From Jan. 1, 2000, to Dec. 31, 2004, Health Canada received 1 report of a decreased HDL-C level suspected of being associated with rosiglitazone. A 61-year-old woman with type 2 diabetes, hyperlipidemia, diabetic retinopathy and nephropathy had been taking fenofibrate, metformin and glyburide for more than 1 year, and perindopril for 9 months, before starting rosiglitazone therapy, 8 mg daily. The serum HDL-C level at this time was 1.06 mmol/L. Approximately 3 months later the HDL-C level had decreased to 0.27 mmol/L, the triglyceride level had increased from 1.4 to 3.4 (target level in high-risk patients < 1.5) mmol/L, and the total cholesterol:HDL-C ratio increased from 4 to 15.4 (target level in high-risk patients < 4). Following discontinuation of the rosiglitazone therapy after 7 months of use, there was an increase in the HDL-C level to 0.8 mmol/L and a reduction in the total cholesterol:HDL-C ratio to 5.3. The abnormal lipid values resolved 2 months after stopping the rosiglitazone therapy. The reporter did not state whether treatment with fenofibrate was continued. Subsequently, the patient developed symptoms of angina and underwent angioplasty.

The medical literature describes 3 cases of profound decreases in HDL-C and apolipoprotein A-I concentrations during treatment with rosiglitazone.2 Triglyceride levels also increased during treatment. In all 3 cases, the HDL-C level increased after withdrawal of the rosiglitazone. Two patients were taking a fibrate but did not have a decreased HDL-C level until rosiglitazone was introduced.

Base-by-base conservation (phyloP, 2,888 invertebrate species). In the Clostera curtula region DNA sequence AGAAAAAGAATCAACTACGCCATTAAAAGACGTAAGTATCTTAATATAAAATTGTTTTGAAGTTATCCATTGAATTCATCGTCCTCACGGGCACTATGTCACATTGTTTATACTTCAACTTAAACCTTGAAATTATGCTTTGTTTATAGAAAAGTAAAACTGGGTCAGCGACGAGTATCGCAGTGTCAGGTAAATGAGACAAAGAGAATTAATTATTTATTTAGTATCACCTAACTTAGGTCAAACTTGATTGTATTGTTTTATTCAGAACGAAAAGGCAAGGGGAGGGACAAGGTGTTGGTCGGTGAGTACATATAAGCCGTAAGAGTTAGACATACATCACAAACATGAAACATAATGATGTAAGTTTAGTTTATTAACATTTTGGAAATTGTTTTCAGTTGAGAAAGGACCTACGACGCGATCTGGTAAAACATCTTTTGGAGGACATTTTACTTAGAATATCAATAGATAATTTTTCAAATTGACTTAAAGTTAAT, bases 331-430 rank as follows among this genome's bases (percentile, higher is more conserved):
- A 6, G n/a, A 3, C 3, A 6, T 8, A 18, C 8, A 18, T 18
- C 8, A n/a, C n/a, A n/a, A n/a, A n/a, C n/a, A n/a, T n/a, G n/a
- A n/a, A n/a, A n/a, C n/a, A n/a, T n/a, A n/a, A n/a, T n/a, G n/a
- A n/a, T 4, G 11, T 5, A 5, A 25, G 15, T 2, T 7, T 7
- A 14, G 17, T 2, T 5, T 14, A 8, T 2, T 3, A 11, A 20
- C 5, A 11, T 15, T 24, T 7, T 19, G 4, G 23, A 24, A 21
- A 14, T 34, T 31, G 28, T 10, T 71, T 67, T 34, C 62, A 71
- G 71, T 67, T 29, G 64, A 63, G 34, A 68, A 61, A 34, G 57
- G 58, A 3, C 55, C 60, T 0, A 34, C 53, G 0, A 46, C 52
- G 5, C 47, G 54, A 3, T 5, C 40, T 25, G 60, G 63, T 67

Given the findings of the 3 cases from the medical literature and the Canadian case, in patients prescribed rosiglitazone, it would be advisable to measure baseline HDL-C and triglyceride levels and check them again shortly after the start of therapy.

Debra Willcox BSP, Health Canada


  1. Avandia (rosiglitazone) [product monograph]. Mississauga (ON): GlaxoSmithKline Inc.; 2004.
  2. Sarker A, O'Rahilly S, Semple R, Martin S, Dinneen S. Severe hypo-α-lipoproteinemia during treatment with rosiglitazone. Diabetes Care 2004;27(11):2577-80.

Ibuprofen: Stevens-Johnson syndrome

Stevens-Johnson syndrome (SJS) is a severe blistering rash affecting both skin and mucous membranes. The majority of cases have been attributed to drug exposures.1,2 The reaction begins with burning and painful lesions on the face and upper torso and extends to the rest of the body. Blistering and epidermal detachment may occur.1-3 Patients may present with fever, malaise, myalgia and ocular manifestations. Mortality has been estimated at 5% of cases.3,4

From Jan. 1, 1973, to Feb. 21, 2005, Health Canada received 4 reports of SJS suspected of being associated with ibuprofen. At the time of reporting, 3 patients had not recovered, and the outcome was unknown for 1 patient. The reports involved patients aged 13 to 34 years and were all received after April 2001. The dosages ranged from 200 mg to 1200 mg daily. The onset of reactions varied from the day of administration to approximately 15 days after starting ibuprofen. In one report, carbamazepine was indicated as a suspect drug along with ibuprofen.

Ibuprofen has been available over the counter since August 1989. SJS is listed in the product monographs for ibuprofen products.5,6 Although cases of SJS remain rare, patients taking ibuprofen should be warned to discontinue use and seek medical attention should any rash, fever without an alternative explanation or mucosal symptoms develop.2

Sally Pepper, BScPhm; Heather Morrison, BSc (Biology), MLIS, Health Canada


  1. Tripathi A, Peters NT, Patterson R. Erythema multiforme, Stevens-Johnson syndrome, and toxic epidermal necrolysis. In: Grammar LC, Greenberger PA, editors. Patterson's allergic diseases. 6th ed. Philadelphia: Lippincott Williams & Wilkins; 2002. p. 289-94.